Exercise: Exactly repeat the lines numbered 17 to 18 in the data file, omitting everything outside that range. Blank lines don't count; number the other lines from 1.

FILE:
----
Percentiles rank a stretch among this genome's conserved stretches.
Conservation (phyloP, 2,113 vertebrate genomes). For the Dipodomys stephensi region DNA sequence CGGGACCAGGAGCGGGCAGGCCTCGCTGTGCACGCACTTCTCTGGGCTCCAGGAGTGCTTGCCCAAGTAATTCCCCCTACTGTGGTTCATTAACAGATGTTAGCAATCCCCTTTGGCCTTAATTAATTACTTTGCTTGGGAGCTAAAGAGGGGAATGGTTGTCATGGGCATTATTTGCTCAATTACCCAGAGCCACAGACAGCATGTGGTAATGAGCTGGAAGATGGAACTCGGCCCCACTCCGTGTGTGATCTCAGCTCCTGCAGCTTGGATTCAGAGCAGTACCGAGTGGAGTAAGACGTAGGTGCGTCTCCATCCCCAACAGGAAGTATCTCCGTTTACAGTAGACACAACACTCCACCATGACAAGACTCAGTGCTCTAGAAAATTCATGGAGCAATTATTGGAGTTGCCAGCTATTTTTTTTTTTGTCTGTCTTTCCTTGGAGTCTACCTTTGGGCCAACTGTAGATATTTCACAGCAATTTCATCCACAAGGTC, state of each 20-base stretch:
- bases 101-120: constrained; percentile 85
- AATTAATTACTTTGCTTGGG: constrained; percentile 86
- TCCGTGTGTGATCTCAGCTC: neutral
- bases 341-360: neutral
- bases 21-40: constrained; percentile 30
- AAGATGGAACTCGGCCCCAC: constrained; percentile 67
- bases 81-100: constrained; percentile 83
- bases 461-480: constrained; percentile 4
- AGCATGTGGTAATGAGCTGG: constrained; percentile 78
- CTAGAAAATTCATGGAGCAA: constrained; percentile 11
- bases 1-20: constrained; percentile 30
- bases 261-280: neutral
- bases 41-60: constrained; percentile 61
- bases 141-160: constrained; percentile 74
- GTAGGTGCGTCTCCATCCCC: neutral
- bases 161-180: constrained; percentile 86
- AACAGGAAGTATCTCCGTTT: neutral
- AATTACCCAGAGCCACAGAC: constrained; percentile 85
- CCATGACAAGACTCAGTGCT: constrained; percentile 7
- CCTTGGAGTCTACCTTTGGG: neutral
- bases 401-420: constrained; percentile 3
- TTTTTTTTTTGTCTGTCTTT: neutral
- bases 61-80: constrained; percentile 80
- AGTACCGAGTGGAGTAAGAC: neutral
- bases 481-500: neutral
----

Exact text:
- GTAGGTGCGTCTCCATCCCC: neutral
- bases 161-180: constrained; percentile 86